We approximate the QED metric using Algorithm 1; see Appendix B, available in the online supplemental material, for details. For the unordered airway trees in Section 6.2, Algorithm 1 is combined with a search through all tree orders. The algorithm was implemented for trees with depth at most 3 by listing all options for intermediate tree topologies within the approximation, optimizing for the branch attributes found in the intermediate topologies, choosing the optimal path among the considered ones. This is possible because the trees are small and the enumeration of options can be done manually. Finding more exact and efficient heuristics is an important but nontrivial research problem.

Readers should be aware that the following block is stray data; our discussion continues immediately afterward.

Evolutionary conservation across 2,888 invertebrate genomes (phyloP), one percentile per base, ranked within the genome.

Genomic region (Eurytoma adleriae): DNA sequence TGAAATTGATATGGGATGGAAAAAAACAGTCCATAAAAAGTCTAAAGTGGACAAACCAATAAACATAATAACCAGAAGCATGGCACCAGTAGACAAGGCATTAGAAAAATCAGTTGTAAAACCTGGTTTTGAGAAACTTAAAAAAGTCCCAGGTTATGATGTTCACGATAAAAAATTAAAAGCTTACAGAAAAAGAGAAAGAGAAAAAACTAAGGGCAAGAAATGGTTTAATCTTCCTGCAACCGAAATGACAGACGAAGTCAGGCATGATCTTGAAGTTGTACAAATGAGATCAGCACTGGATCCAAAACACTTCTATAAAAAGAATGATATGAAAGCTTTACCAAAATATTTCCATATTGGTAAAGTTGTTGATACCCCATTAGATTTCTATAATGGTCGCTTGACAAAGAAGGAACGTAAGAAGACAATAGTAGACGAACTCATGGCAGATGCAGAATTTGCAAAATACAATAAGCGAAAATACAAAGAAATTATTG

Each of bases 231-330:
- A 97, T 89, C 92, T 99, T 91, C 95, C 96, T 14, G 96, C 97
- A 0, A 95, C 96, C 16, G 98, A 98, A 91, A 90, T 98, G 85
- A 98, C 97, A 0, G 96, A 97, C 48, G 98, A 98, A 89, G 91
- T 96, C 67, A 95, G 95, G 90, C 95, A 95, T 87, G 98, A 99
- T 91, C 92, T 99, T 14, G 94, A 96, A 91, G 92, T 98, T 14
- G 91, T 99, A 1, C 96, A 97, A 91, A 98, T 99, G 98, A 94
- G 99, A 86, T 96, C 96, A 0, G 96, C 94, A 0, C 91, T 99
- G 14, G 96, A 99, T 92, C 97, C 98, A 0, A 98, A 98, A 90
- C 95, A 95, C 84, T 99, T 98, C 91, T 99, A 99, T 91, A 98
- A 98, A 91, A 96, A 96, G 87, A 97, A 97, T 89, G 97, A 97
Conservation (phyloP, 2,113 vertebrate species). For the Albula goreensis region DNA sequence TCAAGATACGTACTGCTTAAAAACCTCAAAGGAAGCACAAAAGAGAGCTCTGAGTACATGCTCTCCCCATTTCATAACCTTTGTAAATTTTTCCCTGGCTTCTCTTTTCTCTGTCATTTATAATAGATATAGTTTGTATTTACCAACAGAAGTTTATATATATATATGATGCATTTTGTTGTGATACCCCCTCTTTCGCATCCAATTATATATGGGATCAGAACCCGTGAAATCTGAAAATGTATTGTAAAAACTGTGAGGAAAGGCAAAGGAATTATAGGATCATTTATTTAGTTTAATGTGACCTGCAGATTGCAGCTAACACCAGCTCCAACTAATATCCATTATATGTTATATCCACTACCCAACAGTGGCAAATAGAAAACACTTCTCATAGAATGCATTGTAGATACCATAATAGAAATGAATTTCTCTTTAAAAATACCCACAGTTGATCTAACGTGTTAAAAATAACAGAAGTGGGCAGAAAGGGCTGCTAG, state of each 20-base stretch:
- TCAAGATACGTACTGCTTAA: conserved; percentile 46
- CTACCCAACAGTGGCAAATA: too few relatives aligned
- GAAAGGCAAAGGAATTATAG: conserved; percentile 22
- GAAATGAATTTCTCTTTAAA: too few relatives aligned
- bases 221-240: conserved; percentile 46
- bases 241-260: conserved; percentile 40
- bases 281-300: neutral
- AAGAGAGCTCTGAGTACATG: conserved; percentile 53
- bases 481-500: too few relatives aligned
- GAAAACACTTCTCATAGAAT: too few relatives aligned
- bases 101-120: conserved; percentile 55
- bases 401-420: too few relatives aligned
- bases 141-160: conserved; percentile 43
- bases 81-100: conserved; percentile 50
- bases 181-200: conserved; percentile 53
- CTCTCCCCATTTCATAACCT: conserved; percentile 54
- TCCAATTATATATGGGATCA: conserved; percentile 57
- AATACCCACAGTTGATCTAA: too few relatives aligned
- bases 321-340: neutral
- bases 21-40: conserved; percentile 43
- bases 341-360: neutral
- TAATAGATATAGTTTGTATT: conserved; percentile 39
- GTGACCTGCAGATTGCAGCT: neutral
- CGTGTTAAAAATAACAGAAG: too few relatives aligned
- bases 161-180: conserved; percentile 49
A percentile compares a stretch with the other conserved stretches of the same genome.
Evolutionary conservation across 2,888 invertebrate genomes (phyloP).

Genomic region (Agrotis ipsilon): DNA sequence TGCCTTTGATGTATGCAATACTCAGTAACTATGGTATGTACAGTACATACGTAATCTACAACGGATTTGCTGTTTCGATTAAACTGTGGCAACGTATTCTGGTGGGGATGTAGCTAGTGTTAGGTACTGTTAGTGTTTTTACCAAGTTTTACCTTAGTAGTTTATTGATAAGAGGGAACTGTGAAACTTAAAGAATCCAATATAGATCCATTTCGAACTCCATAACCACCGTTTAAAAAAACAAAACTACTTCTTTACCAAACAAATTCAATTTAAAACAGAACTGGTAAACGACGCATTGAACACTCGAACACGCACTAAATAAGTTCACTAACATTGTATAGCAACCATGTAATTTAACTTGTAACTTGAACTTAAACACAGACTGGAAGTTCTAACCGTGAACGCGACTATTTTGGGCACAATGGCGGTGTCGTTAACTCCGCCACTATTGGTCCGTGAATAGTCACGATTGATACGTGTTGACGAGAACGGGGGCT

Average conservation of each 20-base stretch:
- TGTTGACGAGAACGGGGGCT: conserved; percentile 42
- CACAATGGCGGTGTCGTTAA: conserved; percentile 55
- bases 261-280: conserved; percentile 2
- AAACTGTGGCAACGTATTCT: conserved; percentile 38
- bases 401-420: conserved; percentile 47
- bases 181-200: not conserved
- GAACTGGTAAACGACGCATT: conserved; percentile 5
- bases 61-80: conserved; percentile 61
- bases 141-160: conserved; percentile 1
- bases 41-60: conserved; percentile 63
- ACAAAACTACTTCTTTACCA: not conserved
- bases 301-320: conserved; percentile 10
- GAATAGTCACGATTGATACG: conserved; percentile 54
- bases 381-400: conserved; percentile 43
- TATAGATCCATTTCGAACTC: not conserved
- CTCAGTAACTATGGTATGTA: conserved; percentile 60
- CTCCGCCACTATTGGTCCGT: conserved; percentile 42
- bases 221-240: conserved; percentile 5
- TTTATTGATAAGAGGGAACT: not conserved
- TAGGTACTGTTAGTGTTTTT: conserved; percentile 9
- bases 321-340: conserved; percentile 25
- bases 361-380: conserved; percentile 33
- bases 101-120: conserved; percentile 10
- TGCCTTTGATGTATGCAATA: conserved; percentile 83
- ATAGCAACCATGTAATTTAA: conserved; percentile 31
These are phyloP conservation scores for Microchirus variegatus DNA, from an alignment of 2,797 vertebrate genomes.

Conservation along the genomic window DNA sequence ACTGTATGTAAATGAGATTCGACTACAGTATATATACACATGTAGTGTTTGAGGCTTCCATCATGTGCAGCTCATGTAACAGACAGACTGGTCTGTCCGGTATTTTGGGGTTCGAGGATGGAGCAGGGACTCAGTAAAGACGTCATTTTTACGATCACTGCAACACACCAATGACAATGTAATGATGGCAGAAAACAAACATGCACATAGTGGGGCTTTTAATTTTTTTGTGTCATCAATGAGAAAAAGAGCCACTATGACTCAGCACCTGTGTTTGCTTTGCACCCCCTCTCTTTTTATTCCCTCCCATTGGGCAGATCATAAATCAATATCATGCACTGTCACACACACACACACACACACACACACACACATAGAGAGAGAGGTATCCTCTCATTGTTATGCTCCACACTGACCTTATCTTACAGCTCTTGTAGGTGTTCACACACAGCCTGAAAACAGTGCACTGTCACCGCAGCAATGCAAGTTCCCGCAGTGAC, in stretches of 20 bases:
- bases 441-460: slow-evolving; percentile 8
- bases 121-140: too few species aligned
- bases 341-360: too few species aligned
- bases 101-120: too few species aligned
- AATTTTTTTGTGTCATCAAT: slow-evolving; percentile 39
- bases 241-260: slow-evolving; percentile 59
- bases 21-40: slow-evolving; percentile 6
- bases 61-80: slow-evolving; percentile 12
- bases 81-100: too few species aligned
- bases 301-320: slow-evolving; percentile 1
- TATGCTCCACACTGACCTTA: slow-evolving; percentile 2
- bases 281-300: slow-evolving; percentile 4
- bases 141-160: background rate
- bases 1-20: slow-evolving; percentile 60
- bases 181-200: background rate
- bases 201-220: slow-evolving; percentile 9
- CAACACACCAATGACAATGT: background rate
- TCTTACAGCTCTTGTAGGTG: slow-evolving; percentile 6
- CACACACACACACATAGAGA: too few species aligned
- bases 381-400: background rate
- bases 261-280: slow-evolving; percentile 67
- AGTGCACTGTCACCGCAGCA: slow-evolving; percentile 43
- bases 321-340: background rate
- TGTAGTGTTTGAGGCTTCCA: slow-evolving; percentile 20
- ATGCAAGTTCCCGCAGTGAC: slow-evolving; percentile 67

The QED metric is new, whereas the properties of the TED metric are well known [ ^{31}]. Our experimental results on real and synthetic data illustrate the geometric properties of the QED metric. The experiments on airway trees in Section 6.2 show, in particular, that it is feasible to compute geodesics between real, 3D data trees. In all our experiments, edges are translated to start at $0 \in {\hbox{\rlap{I}\kern 2.0pt{\hbox{R}}}}^d$ and are represented by six landmark points evenly distributed along the edge, the first at the origin.